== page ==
Enterprises have to deal with ever-growing volumes of data as they adopt new-age technologies such as IoT, big data and blockchain. In this scenario, data availability and protection have become critical aspects of running a successful business. Cloud storage is a popular choice for data backup as it addresses both these concerns and provides greater scalability, flexibility and cost-effectiveness.
Enterprises look for solutions that programmatically schedule backups across cloud-native services to meet weekly or monthly compliance SLAs. They are also conscious that data backup needs to be protected from cyber attacks, and are adopting solutions with built-in immutability to ensure all backup copies are stored in the cloud in write-once-read-many (WORM) mode to prevent deletion and changes.
Analyst firm Gartner says, “The move toward public cloud, heightened concerns over ransomware, and complexities associated with backup and data management are forcing I&O (infrastructure and operations) leaders to rearchitect their backup infrastructure and explore alternative solutions.” In view of changing enterprise architectures and evolving application designs, data backup strategies need to be defined appropriately to account for workloads running across on-premise data centers, in the cloud and at the edge.
TCS Cloud Exponence enables seamless cloud backup operations by addressing key functionalities such as monitoring, incident, change, release, and problem management along with cost management and security operations, including backup and data archive management.
All-inclusive data protection design
To design effective data-protection solutions, data availability requirements are evaluated right at the foundation stage and data backup details are defined with appropriate restore policies. While designing a data protection solution, it is important to consider the entire data landscape, or else some part of critical data may remain unprotected, or multiple backup solutions would be needed which may increase the complexity. For example, backing up only virtual machines may not be enough. Instead, the design should incorporate a solution that backs up every device and system as well as every category of data residing or getting created on those devices and systems.
Backup on cloud
Managing the environment for data backup and maintaining accurate copies of backed up data is not a simple task, and it is becoming more challenging with the continuous growth of data. Traditional methods are unable to cope up with the new normal and enterprises are extending their backup target platform to the cloud. To build a cloud-enabled backup solution, it is important to consider the life cycle of organization-specific data, existing investments in data protection solution, recovery objectives, available resources and the data growth aspects.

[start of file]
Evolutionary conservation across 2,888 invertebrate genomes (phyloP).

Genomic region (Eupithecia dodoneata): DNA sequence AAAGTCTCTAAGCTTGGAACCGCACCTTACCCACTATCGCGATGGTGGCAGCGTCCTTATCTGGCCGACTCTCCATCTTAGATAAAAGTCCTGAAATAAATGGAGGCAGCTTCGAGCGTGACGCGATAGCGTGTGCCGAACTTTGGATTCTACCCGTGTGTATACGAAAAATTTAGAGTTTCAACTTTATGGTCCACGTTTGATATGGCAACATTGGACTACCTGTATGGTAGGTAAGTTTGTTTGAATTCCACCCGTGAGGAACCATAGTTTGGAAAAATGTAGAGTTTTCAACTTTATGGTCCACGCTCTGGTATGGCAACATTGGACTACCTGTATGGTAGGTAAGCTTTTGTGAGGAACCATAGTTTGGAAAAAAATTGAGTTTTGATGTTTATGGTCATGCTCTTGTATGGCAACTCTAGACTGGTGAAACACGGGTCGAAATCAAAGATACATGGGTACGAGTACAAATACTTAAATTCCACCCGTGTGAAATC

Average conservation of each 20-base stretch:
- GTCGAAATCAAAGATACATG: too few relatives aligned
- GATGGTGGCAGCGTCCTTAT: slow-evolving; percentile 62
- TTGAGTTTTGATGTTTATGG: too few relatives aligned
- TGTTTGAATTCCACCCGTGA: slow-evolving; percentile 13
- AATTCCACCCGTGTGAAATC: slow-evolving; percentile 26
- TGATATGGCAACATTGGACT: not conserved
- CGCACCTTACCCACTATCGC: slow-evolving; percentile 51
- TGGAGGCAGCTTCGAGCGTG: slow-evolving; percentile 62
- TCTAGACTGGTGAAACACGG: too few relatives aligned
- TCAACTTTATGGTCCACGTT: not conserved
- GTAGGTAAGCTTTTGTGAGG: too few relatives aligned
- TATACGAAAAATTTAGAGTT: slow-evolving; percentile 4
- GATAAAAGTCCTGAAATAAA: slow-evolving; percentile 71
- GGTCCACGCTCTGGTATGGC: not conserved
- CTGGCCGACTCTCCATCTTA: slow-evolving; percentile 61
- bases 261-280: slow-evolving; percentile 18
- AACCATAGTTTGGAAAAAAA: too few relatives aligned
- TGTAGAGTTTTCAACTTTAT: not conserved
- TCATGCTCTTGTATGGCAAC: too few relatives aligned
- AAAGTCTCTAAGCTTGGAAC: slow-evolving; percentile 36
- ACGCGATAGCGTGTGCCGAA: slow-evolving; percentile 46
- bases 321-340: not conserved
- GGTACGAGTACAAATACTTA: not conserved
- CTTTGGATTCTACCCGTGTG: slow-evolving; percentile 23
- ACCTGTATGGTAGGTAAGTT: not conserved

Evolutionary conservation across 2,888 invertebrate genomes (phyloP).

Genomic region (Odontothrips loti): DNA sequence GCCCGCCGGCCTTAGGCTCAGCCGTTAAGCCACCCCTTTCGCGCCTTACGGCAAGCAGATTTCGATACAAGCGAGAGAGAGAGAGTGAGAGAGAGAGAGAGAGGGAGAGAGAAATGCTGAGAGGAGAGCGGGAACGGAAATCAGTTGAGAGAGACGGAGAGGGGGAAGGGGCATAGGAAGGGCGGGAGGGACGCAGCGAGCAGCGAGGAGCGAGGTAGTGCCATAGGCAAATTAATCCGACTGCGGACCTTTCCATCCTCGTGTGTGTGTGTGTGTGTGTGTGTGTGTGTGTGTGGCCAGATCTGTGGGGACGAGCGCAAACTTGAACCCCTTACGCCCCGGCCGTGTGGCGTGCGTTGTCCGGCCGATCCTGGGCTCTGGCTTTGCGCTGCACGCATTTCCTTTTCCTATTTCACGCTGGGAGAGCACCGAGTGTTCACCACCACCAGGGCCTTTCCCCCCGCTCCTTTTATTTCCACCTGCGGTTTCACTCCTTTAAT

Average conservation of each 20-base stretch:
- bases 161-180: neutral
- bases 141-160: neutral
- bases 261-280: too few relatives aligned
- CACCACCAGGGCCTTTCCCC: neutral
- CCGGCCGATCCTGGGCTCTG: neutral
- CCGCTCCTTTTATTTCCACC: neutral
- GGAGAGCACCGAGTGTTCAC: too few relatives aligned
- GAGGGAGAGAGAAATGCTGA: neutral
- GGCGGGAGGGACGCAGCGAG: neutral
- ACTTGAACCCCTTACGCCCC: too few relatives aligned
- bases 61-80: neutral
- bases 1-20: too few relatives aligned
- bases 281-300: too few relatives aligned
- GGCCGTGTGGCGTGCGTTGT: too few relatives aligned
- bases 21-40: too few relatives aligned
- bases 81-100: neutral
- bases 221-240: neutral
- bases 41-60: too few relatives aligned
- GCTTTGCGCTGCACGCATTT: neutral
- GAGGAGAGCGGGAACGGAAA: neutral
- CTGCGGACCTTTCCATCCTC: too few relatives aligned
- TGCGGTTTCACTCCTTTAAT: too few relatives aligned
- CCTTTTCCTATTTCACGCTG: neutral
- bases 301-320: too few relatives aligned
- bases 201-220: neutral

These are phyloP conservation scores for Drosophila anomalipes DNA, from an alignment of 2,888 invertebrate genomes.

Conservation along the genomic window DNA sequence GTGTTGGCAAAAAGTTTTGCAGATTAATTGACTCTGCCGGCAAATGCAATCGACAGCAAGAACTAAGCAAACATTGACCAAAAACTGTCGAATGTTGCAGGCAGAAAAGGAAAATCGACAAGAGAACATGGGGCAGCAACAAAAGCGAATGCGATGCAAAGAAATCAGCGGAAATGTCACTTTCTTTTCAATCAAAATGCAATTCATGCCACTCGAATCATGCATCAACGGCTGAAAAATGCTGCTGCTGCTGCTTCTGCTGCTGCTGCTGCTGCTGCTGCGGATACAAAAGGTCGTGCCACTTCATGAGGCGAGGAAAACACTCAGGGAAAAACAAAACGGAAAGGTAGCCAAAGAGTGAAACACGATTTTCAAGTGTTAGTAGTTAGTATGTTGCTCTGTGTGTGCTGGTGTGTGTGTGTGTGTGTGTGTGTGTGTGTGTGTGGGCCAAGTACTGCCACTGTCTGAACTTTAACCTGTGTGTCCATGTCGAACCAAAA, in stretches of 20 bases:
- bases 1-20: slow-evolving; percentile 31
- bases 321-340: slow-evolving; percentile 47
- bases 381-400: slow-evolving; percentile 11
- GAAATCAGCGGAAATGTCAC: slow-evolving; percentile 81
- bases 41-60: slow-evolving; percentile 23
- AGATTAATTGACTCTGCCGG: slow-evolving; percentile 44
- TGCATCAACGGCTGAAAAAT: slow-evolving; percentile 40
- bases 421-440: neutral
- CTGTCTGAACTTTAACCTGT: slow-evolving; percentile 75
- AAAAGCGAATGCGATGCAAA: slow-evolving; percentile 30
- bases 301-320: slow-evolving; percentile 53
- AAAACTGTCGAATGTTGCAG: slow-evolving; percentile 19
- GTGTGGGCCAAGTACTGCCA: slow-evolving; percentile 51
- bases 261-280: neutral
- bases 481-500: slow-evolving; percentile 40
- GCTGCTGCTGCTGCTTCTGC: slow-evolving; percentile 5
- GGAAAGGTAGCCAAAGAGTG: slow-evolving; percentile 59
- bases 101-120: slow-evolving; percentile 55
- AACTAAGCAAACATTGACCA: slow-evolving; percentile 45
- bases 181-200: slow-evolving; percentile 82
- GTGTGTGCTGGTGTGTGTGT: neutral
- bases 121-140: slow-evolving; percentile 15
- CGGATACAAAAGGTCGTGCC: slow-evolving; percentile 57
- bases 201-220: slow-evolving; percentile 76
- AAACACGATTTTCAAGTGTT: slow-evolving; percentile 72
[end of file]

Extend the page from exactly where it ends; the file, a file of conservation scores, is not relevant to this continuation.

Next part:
Leading cloud providers such as AWS provide multiple ways to address the challenging needs related to data backup and management. AWS Backup service is one of the leading solutions for centralized and automated data protection. It is a policy-based service that simplifies data protection at scale and helps with the regulatory compliance obligations as well. It deploys data protection policies centrally to configure, manage and govern the backup activity across multiple accounts and all the resources including EC2 instances, EBS Volumes, RDS (including Aurora clusters), DynamoDB tables, AWS Storage Gateway Volumes, EFS file systems and FSx file systems and so on.
Accelerators such as TCS Cloud Exponence integrate seamlessly with AWS Rest APIs and enable automated backup operations which are aligned to ITSM processes. The platform integrates with cloud storage as well as the native backup services for automated backup operations and management. There can be multiple scenarios -- for example, primary data corruption or data loss due to human error -- where Cloud Exponence enables automated restoration. In addition, it automates many operational aspects of cloud backup, such as onboarding a new storage as a backup target, tagging appropriate backup policies (schedule, retention, etc.) as well as infrastructure-as-a-code aspects of backup environment deployment and backup policy management.
The backup solution should be governed with the following key operational controls:
Well-defined access management
Retention policies aligned with industry-specific compliance requirements
Encrypting the data at rest
Protect from public access
Monitoring backup failures with automated alerts
Backup data availability during disaster situation
Backup interval to be updated in line with RPO requirement
Application consistent backup
Leverage cloud-native or third-party backup solutions.
Reporting backup status through health checks